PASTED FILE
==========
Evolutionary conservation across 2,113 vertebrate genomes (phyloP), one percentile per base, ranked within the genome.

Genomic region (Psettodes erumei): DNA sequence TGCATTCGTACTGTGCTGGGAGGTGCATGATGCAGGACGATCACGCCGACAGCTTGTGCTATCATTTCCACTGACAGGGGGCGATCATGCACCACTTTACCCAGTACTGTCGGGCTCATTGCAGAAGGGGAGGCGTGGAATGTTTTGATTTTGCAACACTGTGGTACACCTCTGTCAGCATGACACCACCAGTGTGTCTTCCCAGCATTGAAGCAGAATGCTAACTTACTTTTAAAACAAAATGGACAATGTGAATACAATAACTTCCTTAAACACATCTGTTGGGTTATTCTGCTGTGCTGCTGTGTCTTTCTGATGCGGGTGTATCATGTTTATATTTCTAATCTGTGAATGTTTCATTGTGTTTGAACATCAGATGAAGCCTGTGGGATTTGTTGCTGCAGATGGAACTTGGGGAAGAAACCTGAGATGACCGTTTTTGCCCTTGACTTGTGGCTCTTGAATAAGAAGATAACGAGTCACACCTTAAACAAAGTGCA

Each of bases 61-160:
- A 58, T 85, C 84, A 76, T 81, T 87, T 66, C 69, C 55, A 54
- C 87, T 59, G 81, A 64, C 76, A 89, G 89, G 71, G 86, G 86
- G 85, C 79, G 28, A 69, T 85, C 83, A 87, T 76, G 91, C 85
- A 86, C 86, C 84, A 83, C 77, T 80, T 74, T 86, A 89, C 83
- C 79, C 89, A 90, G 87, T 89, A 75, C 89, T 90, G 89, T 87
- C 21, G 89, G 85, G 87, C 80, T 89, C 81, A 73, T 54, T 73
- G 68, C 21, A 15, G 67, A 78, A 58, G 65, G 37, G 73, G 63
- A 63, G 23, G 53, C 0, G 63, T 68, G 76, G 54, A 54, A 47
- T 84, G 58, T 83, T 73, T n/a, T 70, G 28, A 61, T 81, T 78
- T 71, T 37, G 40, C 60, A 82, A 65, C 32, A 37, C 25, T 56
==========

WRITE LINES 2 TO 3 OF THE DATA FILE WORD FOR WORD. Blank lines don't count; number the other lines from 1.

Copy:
Genomic region (Psettodes erumei): DNA sequence TGCATTCGTACTGTGCTGGGAGGTGCATGATGCAGGACGATCACGCCGACAGCTTGTGCTATCATTTCCACTGACAGGGGGCGATCATGCACCACTTTACCCAGTACTGTCGGGCTCATTGCAGAAGGGGAGGCGTGGAATGTTTTGATTTTGCAACACTGTGGTACACCTCTGTCAGCATGACACCACCAGTGTGTCTTCCCAGCATTGAAGCAGAATGCTAACTTACTTTTAAAACAAAATGGACAATGTGAATACAATAACTTCCTTAAACACATCTGTTGGGTTATTCTGCTGTGCTGCTGTGTCTTTCTGATGCGGGTGTATCATGTTTATATTTCTAATCTGTGAATGTTTCATTGTGTTTGAACATCAGATGAAGCCTGTGGGATTTGTTGCTGCAGATGGAACTTGGGGAAGAAACCTGAGATGACCGTTTTTGCCCTTGACTTGTGGCTCTTGAATAAGAAGATAACGAGTCACACCTTAAACAAAGTGCA

Each of bases 61-160: